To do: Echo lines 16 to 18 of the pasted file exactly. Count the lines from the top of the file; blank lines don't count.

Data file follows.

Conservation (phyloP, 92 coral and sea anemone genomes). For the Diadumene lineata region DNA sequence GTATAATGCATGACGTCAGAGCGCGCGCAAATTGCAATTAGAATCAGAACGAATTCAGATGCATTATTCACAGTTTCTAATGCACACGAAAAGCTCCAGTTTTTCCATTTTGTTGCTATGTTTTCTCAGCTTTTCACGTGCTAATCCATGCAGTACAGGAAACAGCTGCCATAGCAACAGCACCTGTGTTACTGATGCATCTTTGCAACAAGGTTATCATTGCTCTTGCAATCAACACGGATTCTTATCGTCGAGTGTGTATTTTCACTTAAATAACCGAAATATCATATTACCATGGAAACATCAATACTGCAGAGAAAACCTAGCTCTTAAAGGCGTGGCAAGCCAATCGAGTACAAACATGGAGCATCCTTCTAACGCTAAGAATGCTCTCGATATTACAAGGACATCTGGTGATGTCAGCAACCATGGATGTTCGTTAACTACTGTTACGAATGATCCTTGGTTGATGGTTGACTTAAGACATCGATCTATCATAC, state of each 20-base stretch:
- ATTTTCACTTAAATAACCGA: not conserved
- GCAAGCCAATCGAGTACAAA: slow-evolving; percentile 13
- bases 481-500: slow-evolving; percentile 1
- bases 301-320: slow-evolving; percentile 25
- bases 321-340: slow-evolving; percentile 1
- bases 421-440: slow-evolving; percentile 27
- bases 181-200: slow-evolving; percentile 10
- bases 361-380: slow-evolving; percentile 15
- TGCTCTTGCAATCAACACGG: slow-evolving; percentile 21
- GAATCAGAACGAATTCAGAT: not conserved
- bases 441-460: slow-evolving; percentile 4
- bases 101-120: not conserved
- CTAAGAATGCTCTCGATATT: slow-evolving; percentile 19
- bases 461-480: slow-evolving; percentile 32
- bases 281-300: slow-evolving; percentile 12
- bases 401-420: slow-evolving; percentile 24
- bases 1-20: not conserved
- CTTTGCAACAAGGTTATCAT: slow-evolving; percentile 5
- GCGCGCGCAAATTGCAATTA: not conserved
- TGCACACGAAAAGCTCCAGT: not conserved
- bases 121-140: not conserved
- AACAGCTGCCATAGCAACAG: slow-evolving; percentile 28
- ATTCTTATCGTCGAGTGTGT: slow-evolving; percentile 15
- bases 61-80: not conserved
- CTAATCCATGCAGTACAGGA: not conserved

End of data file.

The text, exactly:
- bases 281-300: slow-evolving; percentile 12
- bases 401-420: slow-evolving; percentile 24
- bases 1-20: not conserved